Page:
Ben Bernanke, seven days away from his toughest test as chairman of the Federal Reserve, refused to hint at his latest thinking on interest rates yesterday and kept the market guessing on the central bank's likely response to the unfolding credit crisis.
Investors had hoped that a speech to a central bankers' conference in Germany would lead to clarity over whether the Fed will finally begin to cut interest rates next Tuesday, and whether its first reduction in four years would be a quarter or a half-percentage point.
In the end, markets go into next week with an unprecedented feeling of uncertainty over the possible outcome, amid conflicting signs about the severity of the credit crunch. While investors in Countrywide Financial, America's largest mortgage lender, were spooked by suggestions that it is once again fighting for its survival, others took heart at soothing words from the head of the European Central Bank, Jean-Claude Trichet, and global stock markets rose yesterday.
Mr Bernanke's words proved a disappointment to an industry of experts trained to interpret the speeches of Fed chairmen, and they contrasted yesterday's speech with those of Mr Bernanke's predecessor, Alan Greenspan, who would always say something on the issue of the day -- even if it was not ever entirely clear what he meant.
Mr Bernanke stuck to the prepared theme of his speech, namely global financial imbalances and the savings glut he attributed to increasing oil or industrial wealth in emerging countries, alluding only once to "the greater recent volatility in financial markets and investors' demands for increased compensation for risk-taking".
The Fed continued to inject cash into the financial system to ensure banks keep lending, adding a further $3bn (£1.5bn), but bond markets are now predicting the Fed will move beyond these financial market operations with a 25 or 50-basis point cut to interest rates, following signs that the US job market is slowing. The dollar continued to slide yesterday, hitting $2.03 to the pound.
M. Trichet said that losses on the exotic debt instruments which have collapsed in value are "not significant enough to materially impact the soundness of core financial institutions" and he added that there should be more transparency in future over the risks of such instruments. "The fact that there is a suspicion that not all financial institutions are displaying their real risk and potential losses creates this sentiment of absence of confidence," he said. "A return to confidence is absolutely of the essence between the institutions themselves."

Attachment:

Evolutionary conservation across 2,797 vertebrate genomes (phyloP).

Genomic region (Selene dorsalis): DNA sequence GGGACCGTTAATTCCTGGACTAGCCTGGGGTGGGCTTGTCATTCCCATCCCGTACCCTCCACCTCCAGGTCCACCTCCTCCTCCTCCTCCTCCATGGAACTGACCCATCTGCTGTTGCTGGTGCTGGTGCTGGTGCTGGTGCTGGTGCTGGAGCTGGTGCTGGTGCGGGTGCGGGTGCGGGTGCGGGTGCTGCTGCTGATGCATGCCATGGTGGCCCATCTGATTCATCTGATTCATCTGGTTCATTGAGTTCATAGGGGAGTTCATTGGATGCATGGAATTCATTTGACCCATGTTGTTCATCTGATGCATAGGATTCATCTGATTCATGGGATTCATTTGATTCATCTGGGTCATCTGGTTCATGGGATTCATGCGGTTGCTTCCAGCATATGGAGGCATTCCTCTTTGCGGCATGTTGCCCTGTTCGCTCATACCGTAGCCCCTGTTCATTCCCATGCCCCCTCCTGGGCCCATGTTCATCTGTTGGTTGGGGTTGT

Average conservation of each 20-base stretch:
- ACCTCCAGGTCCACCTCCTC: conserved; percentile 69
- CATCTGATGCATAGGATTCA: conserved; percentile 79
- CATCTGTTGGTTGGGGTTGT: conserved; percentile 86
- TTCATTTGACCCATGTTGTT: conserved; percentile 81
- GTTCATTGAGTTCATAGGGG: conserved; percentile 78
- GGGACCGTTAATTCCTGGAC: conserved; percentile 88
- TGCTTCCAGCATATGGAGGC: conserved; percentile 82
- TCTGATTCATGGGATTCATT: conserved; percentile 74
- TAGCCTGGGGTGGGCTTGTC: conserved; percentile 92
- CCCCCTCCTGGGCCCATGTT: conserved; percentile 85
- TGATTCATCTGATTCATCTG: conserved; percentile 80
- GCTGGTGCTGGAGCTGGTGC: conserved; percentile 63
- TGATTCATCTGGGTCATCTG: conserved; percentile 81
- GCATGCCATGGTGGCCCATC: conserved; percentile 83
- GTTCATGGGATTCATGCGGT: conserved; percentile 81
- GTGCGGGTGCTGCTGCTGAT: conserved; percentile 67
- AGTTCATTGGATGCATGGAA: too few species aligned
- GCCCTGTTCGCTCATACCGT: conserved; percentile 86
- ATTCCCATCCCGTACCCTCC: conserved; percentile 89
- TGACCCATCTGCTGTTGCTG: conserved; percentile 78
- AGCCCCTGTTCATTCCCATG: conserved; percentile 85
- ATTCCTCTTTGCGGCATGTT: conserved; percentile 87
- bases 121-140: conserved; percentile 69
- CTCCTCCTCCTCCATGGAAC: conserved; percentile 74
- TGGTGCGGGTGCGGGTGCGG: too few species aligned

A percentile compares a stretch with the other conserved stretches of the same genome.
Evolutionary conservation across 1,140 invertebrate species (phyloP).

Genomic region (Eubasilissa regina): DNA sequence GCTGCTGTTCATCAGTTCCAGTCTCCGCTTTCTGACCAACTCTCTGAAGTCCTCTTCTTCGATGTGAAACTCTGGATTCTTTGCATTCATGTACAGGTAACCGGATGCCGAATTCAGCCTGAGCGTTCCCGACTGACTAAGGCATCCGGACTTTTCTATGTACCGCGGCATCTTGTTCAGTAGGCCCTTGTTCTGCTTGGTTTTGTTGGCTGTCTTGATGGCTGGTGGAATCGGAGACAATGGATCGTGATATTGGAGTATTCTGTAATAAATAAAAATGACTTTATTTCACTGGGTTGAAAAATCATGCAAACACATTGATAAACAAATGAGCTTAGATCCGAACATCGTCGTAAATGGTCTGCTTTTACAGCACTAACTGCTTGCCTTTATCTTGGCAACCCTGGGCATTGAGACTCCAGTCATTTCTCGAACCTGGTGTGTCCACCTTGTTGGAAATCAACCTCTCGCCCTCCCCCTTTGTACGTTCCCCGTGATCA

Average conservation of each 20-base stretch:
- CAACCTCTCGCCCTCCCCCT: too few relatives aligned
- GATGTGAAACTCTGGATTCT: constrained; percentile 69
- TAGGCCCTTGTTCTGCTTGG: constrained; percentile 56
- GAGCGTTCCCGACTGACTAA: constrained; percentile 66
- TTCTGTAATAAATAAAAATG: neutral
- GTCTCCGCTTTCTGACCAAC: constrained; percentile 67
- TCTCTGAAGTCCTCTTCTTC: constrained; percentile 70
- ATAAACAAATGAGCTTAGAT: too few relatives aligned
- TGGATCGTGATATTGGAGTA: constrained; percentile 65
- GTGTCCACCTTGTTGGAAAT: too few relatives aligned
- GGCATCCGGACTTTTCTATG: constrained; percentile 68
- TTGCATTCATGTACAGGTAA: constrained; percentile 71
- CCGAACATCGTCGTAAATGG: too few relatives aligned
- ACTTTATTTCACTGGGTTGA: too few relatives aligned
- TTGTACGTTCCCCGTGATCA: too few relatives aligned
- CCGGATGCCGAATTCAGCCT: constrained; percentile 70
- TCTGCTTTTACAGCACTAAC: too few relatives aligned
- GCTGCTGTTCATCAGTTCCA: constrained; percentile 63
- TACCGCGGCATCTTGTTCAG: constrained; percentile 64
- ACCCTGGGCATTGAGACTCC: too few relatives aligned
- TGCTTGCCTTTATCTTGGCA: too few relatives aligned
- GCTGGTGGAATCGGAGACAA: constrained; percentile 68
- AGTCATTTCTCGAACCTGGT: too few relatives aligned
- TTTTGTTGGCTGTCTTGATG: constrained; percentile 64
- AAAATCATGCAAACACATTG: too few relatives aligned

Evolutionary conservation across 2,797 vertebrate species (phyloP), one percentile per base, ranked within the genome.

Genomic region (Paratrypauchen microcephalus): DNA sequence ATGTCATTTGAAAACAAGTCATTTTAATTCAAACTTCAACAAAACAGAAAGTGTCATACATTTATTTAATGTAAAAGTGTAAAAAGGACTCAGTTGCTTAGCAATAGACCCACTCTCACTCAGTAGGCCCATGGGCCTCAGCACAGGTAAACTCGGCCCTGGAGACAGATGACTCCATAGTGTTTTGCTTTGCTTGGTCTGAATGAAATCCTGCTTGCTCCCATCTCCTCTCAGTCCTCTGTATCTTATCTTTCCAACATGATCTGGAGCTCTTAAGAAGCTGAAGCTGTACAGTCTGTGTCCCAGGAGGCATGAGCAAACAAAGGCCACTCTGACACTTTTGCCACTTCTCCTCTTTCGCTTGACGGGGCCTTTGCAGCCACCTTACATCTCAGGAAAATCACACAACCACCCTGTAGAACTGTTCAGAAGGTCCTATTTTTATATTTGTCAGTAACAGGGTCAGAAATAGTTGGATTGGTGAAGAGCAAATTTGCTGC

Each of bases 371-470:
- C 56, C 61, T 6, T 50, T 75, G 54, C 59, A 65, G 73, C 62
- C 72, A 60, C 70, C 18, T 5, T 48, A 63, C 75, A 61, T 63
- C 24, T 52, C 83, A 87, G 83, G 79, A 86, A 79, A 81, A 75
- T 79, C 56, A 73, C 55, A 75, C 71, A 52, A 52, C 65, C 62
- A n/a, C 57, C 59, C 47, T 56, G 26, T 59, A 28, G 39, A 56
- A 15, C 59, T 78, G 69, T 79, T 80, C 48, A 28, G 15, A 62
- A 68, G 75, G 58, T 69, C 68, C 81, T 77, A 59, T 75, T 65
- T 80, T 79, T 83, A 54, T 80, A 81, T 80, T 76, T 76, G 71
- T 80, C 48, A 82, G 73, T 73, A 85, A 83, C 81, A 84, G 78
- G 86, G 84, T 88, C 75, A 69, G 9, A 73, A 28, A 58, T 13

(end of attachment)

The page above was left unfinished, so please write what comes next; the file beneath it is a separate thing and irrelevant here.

Countrywide Financial is believed to be considering a new rescue package from a much bigger financial institution -- its second bail-out in the space of a month.
The market for mortgage-backed bonds, where Countrywide previously raised funds, has all but seized up, and the company has been forced to tap banks for emergency loans to carry on its business and to fund a restructuring that will result in 12,000 job cuts over the next three months. House prices continue to slide across many parts of the US, and low-income Americans are defaulting on home loans in record numbers as low introductory interest rates expire and the job market gets tougher.
A new refinancing would likely mimic the Bank of America deal last month, which pumped $2bn into the company in exchange for bonds convertible into Countrywide shares at $18 apiece. That was then a significant discount to the prevailing price and appeared to set a floor for the stock, but the price has slid below that level and Bank of America risks being left with significant losses if Countrywide defaults on the bonds.
Jim Shanahan, analyst at Wachovia Securities, told Countrywide shareholders to expect further dilution of their stakes if another rescue refinancing is needed. He wrote: "The only positive about another deal is that it seems to lower the probability of bankruptcy by boosting the company's liquidity."